The conference featured a range of fascinating talks from both practitioners and senior members of the judiciary, including addresses from the Lord President and Lord Justice Clerk as well as from the legal futurist, Richard Susskind. It would be fair to say there was a degree of consensus evident that remote hearings have generally worked well for procedural business, at least by way of necessary substitution as a result of the restrictions imposed by the pandemic.
The prospect of remote proofs was far more contentious. How can the decision-maker assess a witness’ credibility or reliability over a video call? How can it be ascertained that they are alone? How might the advocate pick up non-verbal cues from the bench? How does the solicitor tug counsel’s gown? Can the solemnity and dignity of the court process really be maintained?
Yes, witnesses are able to be more relaxed – but frankly, should they be? How can the court keep control of a prevaricating or contemptuous witness? And crucially – is the prospect of many more cases achieving settlement being lost by the absence of the client/opponent being confronted with the door of court or the witness box?
All of these concerns and more were discussed. The overarching question was what kind of future do we want for our court system? Be it almost entirely virtual, a complete return to the status quo ante (hopefully without the suitcases of papers, at least…!), or a mixture of the two.
There were also some sobering statistics too – such as the fact that globally more people have access to the internet than access to justice, together with some predictions more akin perhaps to an episode of Black Mirror than at home in Parliament House.
It was hypothesised, for example, that as early as the end of the decade there will be widespread availability of artificial intelligence (AI) which will be able to predict with near-certainty the outcome of civil cases. Whilst technology such as this can never hope to truly substitute the humanity and empathy required of a human decision-maker, could it be a beneficial complement to lawyers, for example advising a client on prospects of success, if the likely outcome can be predicted with greater certainty?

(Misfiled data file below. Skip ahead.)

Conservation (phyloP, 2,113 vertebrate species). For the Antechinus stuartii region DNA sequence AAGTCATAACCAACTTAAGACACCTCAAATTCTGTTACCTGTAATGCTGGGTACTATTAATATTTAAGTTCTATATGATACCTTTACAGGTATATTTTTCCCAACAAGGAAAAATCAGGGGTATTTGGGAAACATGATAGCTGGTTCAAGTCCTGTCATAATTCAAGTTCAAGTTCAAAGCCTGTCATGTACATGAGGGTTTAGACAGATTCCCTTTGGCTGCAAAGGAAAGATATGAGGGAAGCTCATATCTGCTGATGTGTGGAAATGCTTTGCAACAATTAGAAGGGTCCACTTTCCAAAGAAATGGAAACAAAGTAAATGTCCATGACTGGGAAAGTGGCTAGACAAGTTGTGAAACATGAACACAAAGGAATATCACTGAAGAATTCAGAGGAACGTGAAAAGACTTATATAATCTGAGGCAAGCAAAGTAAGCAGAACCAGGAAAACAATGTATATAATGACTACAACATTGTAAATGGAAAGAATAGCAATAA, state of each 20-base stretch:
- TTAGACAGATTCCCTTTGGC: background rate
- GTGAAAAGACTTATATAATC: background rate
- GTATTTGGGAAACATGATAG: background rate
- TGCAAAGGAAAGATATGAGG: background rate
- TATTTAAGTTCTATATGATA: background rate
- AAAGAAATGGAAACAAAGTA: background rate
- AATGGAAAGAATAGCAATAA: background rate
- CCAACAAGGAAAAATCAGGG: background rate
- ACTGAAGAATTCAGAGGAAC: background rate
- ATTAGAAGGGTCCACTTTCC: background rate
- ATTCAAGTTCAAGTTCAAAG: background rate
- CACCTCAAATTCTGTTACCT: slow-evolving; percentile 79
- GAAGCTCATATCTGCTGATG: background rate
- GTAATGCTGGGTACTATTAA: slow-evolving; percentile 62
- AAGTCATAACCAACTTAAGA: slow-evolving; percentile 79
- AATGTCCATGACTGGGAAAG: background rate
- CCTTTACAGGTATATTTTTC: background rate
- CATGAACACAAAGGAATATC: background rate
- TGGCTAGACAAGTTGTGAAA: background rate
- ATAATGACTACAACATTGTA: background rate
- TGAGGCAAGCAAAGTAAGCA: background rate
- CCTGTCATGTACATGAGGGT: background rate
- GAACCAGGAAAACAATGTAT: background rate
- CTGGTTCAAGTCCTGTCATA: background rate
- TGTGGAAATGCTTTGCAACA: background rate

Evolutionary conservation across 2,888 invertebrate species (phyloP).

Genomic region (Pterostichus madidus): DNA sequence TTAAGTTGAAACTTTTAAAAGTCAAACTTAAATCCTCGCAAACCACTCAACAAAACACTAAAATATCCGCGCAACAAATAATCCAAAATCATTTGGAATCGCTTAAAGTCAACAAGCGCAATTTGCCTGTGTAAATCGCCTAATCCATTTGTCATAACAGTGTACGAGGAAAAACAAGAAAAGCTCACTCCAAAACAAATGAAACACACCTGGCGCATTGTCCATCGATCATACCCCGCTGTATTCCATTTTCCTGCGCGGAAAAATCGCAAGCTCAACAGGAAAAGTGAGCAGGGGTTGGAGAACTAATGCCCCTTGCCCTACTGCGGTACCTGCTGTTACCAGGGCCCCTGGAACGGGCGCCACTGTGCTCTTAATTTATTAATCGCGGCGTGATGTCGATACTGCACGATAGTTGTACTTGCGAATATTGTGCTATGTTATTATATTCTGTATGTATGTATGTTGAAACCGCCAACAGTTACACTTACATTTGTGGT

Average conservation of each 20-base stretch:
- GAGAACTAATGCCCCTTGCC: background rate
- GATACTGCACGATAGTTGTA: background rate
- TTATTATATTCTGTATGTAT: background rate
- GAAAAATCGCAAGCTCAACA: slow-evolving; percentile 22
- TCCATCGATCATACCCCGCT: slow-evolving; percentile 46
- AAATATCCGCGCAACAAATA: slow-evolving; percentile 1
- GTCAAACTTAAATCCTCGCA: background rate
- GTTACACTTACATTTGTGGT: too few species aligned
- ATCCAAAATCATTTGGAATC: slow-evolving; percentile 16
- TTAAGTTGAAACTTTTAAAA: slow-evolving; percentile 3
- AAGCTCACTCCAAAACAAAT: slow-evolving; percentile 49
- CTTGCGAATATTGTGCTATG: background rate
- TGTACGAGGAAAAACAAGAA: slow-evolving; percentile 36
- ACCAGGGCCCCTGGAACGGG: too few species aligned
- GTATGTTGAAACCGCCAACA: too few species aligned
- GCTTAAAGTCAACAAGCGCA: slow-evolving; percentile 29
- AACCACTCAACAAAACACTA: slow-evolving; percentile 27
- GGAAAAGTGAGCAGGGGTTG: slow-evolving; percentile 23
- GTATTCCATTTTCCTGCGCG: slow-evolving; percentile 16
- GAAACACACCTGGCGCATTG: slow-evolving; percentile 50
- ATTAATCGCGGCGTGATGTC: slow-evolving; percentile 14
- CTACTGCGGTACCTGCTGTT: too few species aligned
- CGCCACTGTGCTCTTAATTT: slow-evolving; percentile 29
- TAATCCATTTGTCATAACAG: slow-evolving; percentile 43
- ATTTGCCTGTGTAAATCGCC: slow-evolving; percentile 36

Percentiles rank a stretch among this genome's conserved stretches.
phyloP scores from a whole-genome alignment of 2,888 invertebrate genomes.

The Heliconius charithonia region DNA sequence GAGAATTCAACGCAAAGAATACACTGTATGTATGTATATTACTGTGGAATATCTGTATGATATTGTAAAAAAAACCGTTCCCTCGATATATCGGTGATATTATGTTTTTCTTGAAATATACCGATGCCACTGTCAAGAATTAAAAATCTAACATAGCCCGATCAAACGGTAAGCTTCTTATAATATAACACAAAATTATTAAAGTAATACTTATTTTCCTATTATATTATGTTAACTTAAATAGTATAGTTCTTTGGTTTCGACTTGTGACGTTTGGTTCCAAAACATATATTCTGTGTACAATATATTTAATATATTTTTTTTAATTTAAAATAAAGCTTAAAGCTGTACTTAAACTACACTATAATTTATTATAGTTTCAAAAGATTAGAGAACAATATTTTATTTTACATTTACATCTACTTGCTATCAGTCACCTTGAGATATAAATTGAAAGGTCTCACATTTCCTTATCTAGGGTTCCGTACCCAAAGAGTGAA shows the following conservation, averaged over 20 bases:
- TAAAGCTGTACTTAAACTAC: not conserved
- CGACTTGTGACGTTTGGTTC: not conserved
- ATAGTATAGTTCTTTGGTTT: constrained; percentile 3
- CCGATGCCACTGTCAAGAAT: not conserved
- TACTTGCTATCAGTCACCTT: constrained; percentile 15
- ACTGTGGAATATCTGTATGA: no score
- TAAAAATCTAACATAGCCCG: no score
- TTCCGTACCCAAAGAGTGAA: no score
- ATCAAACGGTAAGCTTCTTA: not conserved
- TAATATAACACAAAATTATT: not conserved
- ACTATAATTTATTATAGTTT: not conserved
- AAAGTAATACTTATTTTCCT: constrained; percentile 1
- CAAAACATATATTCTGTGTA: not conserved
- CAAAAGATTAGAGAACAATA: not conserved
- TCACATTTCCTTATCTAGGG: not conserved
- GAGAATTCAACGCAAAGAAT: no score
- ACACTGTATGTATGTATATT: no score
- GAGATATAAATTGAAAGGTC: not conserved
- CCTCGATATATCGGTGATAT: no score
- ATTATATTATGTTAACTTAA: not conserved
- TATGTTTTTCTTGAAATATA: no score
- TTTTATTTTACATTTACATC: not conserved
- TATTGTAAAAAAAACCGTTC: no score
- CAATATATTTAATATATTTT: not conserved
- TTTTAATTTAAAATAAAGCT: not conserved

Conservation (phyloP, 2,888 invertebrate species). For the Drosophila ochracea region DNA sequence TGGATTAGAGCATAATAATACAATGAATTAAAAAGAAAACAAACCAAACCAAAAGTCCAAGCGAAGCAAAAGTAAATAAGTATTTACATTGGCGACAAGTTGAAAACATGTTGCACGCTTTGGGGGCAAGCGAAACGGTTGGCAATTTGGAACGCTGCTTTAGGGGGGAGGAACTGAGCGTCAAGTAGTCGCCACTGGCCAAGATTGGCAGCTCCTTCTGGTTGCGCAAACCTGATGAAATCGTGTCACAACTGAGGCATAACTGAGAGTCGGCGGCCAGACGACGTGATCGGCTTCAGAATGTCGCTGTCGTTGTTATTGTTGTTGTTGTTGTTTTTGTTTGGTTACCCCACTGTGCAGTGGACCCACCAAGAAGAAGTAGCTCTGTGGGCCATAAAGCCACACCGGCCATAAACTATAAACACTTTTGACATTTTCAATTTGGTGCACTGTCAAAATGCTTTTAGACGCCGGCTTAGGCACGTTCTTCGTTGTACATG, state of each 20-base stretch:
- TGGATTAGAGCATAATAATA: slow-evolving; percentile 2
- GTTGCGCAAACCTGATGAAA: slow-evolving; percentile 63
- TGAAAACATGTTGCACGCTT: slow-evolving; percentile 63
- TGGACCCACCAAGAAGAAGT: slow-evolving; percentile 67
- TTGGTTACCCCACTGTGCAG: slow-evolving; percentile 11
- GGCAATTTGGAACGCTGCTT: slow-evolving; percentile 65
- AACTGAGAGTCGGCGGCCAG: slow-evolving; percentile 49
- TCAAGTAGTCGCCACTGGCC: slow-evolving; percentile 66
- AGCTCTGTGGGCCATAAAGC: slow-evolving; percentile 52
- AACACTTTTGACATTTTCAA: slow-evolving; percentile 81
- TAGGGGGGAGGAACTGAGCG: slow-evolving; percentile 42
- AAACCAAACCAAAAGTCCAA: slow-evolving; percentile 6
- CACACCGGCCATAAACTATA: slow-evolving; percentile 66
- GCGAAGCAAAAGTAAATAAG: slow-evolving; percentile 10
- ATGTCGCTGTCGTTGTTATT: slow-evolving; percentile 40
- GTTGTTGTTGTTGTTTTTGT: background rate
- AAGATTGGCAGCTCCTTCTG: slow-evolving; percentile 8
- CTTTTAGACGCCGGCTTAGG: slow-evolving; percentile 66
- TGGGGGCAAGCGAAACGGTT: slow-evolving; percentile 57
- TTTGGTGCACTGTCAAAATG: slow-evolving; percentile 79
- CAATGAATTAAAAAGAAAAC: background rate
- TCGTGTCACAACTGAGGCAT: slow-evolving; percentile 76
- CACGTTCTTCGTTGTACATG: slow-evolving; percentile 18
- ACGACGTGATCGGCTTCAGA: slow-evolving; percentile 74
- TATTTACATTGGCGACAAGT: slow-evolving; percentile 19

Professor Susskind, at least, was certainly of the view that rumours that we have reached the ‘endgame’ of technological modernisation have been greatly exaggerated – we are, he said, just warming up.
In the desire for greater innovation (and perhaps even automation), however, we must not lose sight of the human costs. It was noted that amongst many judicial office holders and court staff, job satisfaction and morale was down. With increasing digitisation and fewer appearances at court, will the lawyers of tomorrow, for example, really get to know each other in the same way as those of us who trained and qualified before the pandemic have been able to? Would an almost entirely digital future risk reinforcing ‘digital poverty’? And who present could forget the incredibly poignant anecdote of one judicial panellist who recounted being asked by a parent “Are you really going to take my baby away over an iPad?”
All agreed that if the pandemic has taught us anything, it is the fundamental importance of human contact and interaction. Further, we lose that completely at our peril. Our tradition of oral advocacy is rightly revered. It was refreshing to see that the view from the bench was that we have seen the very best of the profession during the pandemic. The old adage that lawyers are conservative and unsusceptible to change is no longer – entirely, at least – a sustainable one.
It seems clear that virtual hearings are here to stay. The question that requires further consideration is – as we emerge from the pandemic, do we want to see these substitutes as simply that, as complementary to our existing procedures, or as panacea? We are certainly not in Kansas any more – but do we really want to go back?
Scott Clair is an Associate, Balfour+Manson